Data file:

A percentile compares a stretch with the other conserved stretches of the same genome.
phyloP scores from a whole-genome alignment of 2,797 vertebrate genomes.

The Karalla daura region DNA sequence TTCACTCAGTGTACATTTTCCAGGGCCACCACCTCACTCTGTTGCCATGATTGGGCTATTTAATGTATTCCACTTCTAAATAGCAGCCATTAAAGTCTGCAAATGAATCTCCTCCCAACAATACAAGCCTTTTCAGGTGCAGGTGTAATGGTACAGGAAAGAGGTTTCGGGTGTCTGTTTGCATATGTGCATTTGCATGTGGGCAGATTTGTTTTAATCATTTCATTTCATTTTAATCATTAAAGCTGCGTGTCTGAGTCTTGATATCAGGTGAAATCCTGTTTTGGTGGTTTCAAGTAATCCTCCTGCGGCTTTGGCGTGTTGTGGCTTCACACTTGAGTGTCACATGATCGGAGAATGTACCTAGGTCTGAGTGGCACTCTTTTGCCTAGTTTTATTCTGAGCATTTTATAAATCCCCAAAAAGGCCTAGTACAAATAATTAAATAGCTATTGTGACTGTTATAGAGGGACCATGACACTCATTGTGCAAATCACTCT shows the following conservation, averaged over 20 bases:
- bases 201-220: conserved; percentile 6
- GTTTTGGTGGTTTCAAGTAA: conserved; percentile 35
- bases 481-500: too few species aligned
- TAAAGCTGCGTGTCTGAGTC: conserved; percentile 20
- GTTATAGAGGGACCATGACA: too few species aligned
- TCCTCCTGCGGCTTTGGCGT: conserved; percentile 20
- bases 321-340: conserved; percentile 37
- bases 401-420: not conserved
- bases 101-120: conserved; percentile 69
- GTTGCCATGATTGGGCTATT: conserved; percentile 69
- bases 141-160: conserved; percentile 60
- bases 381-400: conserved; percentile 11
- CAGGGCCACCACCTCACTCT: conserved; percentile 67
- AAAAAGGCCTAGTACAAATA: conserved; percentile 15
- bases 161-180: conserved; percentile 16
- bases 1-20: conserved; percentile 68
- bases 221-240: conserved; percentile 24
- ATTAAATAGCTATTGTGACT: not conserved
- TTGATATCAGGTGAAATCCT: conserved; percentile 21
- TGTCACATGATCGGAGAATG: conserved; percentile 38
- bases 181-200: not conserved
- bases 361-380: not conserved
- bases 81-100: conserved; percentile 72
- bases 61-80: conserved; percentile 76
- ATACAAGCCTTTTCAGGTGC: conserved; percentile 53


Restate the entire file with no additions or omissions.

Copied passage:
A percentile compares a stretch with the other conserved stretches of the same genome.
phyloP scores from a whole-genome alignment of 2,797 vertebrate genomes.

The Karalla daura region DNA sequence TTCACTCAGTGTACATTTTCCAGGGCCACCACCTCACTCTGTTGCCATGATTGGGCTATTTAATGTATTCCACTTCTAAATAGCAGCCATTAAAGTCTGCAAATGAATCTCCTCCCAACAATACAAGCCTTTTCAGGTGCAGGTGTAATGGTACAGGAAAGAGGTTTCGGGTGTCTGTTTGCATATGTGCATTTGCATGTGGGCAGATTTGTTTTAATCATTTCATTTCATTTTAATCATTAAAGCTGCGTGTCTGAGTCTTGATATCAGGTGAAATCCTGTTTTGGTGGTTTCAAGTAATCCTCCTGCGGCTTTGGCGTGTTGTGGCTTCACACTTGAGTGTCACATGATCGGAGAATGTACCTAGGTCTGAGTGGCACTCTTTTGCCTAGTTTTATTCTGAGCATTTTATAAATCCCCAAAAAGGCCTAGTACAAATAATTAAATAGCTATTGTGACTGTTATAGAGGGACCATGACACTCATTGTGCAAATCACTCT shows the following conservation, averaged over 20 bases:
- bases 201-220: conserved; percentile 6
- GTTTTGGTGGTTTCAAGTAA: conserved; percentile 35
- bases 481-500: too few species aligned
- TAAAGCTGCGTGTCTGAGTC: conserved; percentile 20
- GTTATAGAGGGACCATGACA: too few species aligned
- TCCTCCTGCGGCTTTGGCGT: conserved; percentile 20
- bases 321-340: conserved; percentile 37
- bases 401-420: not conserved
- bases 101-120: conserved; percentile 69
- GTTGCCATGATTGGGCTATT: conserved; percentile 69
- bases 141-160: conserved; percentile 60
- bases 381-400: conserved; percentile 11
- CAGGGCCACCACCTCACTCT: conserved; percentile 67
- AAAAAGGCCTAGTACAAATA: conserved; percentile 15
- bases 161-180: conserved; percentile 16
- bases 1-20: conserved; percentile 68
- bases 221-240: conserved; percentile 24
- ATTAAATAGCTATTGTGACT: not conserved
- TTGATATCAGGTGAAATCCT: conserved; percentile 21
- TGTCACATGATCGGAGAATG: conserved; percentile 38
- bases 181-200: not conserved
- bases 361-380: not conserved
- bases 81-100: conserved; percentile 72
- bases 61-80: conserved; percentile 76
- ATACAAGCCTTTTCAGGTGC: conserved; percentile 53